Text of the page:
Shit started going bad. Ordering medication became a trial, dealing with the insurance turned into a monumental struggle and we don't even talk about the woman anymore (blog policy). I started feeling worse and worse, able to do less and less. At first I tried to write it off as "having a bad day," but if I looked at things honestly, it was clear that, on average, every day was a little worse than the day before.

In the spring and summer of 2006, I'd go to the park and play guitar for a couple of hours before going to work, in the summer of 2007 I couldn't carry my guitar to my car. I'd met a woman (a good one this time) and I was able to spend lots of time with her in the summer and fall of 2007. She has made a time in which I can't play guitar for more than ten minutes at a time bearable. I'm not going to die and I certainly don't want to.

Today I sit in front of a computer, typing fine with my left hand, using one finger on my right due to a lack of coordination on that side. Driving two hours to a job interview leaves me spent, the return trip being about all I can take. Everyday tasks are a struggle. It's all I can do some days to feed myself, holding a fork is sometimes the hardest thing I can imagine. I drop things constantly.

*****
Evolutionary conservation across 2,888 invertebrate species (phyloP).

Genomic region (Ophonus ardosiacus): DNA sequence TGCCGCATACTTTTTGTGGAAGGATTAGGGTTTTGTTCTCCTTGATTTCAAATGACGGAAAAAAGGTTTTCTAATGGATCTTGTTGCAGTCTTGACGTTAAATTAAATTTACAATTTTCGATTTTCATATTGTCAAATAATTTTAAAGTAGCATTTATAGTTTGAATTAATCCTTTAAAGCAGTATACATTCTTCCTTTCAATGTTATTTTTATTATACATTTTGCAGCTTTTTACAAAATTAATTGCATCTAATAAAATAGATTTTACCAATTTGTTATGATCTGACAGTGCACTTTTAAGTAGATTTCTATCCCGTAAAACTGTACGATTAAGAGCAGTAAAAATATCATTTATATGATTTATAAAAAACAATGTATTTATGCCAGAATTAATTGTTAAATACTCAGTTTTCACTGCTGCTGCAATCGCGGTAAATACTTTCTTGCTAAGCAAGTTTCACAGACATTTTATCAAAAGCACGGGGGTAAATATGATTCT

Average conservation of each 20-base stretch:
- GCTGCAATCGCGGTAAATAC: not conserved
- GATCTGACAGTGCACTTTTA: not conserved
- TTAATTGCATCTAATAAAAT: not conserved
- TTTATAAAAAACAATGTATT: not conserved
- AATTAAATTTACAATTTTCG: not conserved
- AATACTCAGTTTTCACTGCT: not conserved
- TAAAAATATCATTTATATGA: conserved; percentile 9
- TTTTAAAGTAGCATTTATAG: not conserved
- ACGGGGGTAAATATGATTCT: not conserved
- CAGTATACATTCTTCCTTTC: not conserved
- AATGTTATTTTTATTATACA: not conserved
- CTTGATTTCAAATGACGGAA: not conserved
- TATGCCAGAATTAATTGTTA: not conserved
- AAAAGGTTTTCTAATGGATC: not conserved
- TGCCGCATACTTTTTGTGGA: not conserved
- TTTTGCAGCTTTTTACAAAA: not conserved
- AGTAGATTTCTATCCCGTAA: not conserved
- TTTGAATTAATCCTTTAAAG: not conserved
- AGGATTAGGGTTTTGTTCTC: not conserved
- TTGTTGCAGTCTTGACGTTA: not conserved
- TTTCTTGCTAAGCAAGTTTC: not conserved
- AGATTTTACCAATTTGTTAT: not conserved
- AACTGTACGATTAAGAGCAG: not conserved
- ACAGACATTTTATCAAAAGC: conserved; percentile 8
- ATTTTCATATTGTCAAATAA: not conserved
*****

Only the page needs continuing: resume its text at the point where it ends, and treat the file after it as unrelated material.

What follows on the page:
I'm facing another move, possibly two. I'm facing that in this condition. I have to rely on others, and that's just not in me. A guy who can't carry a guitar to his car is going to have to move, maybe twice. I'm not going to die.

Seventeen months ago I was ready for death if it were going to come to that. Thirteen months ago I felt relief and hope for the future. Today?

I don't know what I feel today. I have help, I'm not facing this all alone. That makes it bearable, but this is all threatening to just crush me and there's not a thing that I, or anybody else, can do about it.

I'm not going to die.


Monday, January 21, 2008


Super Bowl XLII